Babies born in the cities at the heart of the US and UK's bloodiest military campaigns in Iraq are more likely to have heart defects, deformed limbs and brain damage, according to a new report.
In the survey, more than half of all babies who were conceived after the US invasion of Fallujah were born with birth defects. Before the siege, it was one in 10.
Graphic images of babies with twisted limbs, organs forming on the outside of bodies and inflated skulls are included in the study funded by the Department of Obstetrics and Gynecology at the University of Michigan.
A mother tends her baby in an Iraqi refugee camp, near Fallujah
Weaponry used by the US in Fallujah and UK forces in Basra has left a "footprint of metal" on the population, and been connected to a disturbing rise in birth defects and miscarriages in those cities, which was published in the Bulletin of Environmental Contamination and Toxicology last month.
In Basra’s Maternity Hospital, birth defects increased by more than 60% in the past seven years, linked by the report's authors to an increased exposure to metals released by the bombs and bullets used over the past decade, including lead and mercury.
The World Health Organisation has also been probing the effect on babies and families of toxic substances used in the bombardment of the city, where hundreds of Iraqis died.
The WHO report into birth defects in Iraq is due next month, but is expected to show a startling increase in deformities in babies born after the Iraq War.
In the study, headed by Mozhgan Savabieasfahani, researchers found that between 2007 and 2010 in Fallujah, more than half of all babies monitored by researchers were born with birth defects.
Before the war, this figure was around one in 10.
More than 45% of all pregnancies surveyed ended in miscarriage in 2005 and 2006, compared to only 10% before the invasion, although mothers experiencing traumatic stress during the invasion could also have been more likely to miscarry.
The most common abnormalities found in the children of Fallujah are congenital heart defects; 24 out of 26 children were born with the defect.
Also common are neural tube defects, which affect 18 out of 46 children, which can result in spina bifida.
Families continuing to leaving Basra in southern Iraq, across bridges manned by British soldiers
Hair samples taken from the population of Fallujah revealed levels of lead in children with birth defects five times higher than in other children, and mercury levels six times higher.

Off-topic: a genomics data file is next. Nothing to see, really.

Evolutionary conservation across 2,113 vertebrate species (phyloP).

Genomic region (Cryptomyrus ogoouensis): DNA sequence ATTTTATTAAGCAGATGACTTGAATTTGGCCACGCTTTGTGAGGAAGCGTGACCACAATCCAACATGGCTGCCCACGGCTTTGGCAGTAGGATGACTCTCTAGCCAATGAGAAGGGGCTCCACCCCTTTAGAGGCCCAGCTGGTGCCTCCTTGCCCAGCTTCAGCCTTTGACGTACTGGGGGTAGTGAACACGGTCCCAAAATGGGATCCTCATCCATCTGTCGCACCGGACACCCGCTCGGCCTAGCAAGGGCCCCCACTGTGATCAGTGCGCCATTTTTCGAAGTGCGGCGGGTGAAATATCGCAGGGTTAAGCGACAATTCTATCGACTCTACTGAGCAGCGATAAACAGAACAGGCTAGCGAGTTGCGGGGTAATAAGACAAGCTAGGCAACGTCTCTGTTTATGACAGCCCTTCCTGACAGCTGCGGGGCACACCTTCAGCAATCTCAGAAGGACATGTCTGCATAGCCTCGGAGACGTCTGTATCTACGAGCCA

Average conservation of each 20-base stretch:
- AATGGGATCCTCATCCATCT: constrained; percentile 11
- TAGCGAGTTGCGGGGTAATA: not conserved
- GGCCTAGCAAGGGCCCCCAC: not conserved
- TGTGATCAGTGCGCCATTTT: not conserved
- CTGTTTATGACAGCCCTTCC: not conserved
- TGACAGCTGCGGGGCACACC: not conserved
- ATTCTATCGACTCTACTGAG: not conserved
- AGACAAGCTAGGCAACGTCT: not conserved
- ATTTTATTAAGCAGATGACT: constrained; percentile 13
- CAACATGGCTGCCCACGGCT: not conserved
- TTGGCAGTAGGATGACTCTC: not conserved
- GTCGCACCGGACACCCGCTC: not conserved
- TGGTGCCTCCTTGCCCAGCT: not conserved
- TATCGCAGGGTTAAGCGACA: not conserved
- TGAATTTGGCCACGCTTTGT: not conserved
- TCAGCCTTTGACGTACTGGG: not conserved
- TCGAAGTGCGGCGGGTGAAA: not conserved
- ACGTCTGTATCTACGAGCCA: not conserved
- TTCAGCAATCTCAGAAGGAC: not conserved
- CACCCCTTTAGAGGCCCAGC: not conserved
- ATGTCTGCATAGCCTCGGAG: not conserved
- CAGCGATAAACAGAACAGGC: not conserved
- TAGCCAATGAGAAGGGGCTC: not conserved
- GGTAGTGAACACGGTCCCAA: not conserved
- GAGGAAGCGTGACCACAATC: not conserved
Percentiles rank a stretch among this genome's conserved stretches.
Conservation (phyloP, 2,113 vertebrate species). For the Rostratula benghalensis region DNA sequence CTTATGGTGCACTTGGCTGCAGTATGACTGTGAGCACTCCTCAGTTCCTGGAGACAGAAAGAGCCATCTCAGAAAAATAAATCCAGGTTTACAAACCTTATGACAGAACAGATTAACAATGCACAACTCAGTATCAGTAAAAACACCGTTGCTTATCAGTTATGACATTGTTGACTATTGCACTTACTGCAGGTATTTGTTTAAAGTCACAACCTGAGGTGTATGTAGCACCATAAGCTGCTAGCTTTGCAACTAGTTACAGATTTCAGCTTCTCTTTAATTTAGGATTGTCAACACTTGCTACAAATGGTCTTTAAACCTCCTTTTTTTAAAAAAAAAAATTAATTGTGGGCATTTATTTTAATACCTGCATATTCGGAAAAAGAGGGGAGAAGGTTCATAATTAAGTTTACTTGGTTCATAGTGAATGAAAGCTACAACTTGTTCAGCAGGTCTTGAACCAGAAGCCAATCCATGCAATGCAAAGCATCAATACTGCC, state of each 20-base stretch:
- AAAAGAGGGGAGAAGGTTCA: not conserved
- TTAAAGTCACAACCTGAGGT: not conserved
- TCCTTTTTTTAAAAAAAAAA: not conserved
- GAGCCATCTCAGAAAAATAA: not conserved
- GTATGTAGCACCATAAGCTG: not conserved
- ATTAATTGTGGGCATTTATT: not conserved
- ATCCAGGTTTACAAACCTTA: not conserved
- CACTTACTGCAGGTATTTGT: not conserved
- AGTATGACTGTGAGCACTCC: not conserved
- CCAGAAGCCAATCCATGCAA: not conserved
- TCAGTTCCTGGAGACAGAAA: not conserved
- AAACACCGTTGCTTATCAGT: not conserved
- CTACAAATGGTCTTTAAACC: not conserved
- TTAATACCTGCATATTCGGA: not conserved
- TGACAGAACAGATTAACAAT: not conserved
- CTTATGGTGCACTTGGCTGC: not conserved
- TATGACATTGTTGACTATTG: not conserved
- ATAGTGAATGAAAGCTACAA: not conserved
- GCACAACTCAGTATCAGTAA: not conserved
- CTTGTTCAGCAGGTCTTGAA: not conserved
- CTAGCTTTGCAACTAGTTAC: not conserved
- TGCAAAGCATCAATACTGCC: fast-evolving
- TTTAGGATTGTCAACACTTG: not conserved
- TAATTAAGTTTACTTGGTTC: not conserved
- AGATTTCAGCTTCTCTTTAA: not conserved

Basra children with birth defects had three times more lead in their teeth than children living in areas of Iraq which were not subject to similar bombardments.
A UK government spokesperson told the Independent there was no "reliable scientific or medical evidence to confirm a link between conventional ammunition and birth defects in Basra.
"All ammunition used by UK armed forces falls within international humanitarian law and is consistent with the Geneva Convention," they said.
American forces bombed Fallujah in April 2004, and again seven months later in some of the heavy air strike campaigns seen during the iraq offensive.
The US military has denied they used depleted uranium, which has been repeatedly linked to birth defects.
Other damaging metals include lead and mercury. Lead can pass from mother to child and cause acute lead poisoning, leading to brain and nerve damage.
Ten-day-old Iraqi boy, Wizan, is kept in an incubator as he suffers from post-brith intestinal problems at Basra's infants hospital
Babies who survive lead poisoning may be severely brain damaged or suffer behavioural disorders.
Mercury poisoning damages the brain and kidneys, and the metal can be absorbed through air, water and soil by mothers, who may have babies who suffer blindness, seizures and brain damage.
The WHO has pinpointed nine areas of Iraq, including Fallujah and Basrah, where residents are deemed to be "high risk" for its forthcoming study.
Professor Alastair Hay, a professor of environmental toxicology at Leeds University, who studied the links between Agent Orange on Vietnamese birth defects after the US conflict, called the figures "quite extraordinary, the change seems huge."
He told The Huffington Post UK there had never been a comparable study. "The first thing I would want to do is compare the levels of metals found in people in comparable conflicts worldwide.
"What cannot be discounted is the effects of extreme stress on people living under daily bombardment.
"Stress has major physiological effects, not only miscarriages, but stress can dramatically effect the blood brain barrier, which prevents chemicals in circulation in your body from entering the brain. It is more like to 'leak'. Stress hormones can also cause damage.
"It also matters what the data is like pre-conflict on things like birth defects, which may have been underreported due to social stigma.
"The WHO research will be crucial because it focuses on nine different areas, not just Fallujah and Basrah. This will give a degree of comparability, looking at what weapons were used where and what effects have been seen.
"We need to know a lot more about the affects of conflicts on public health."
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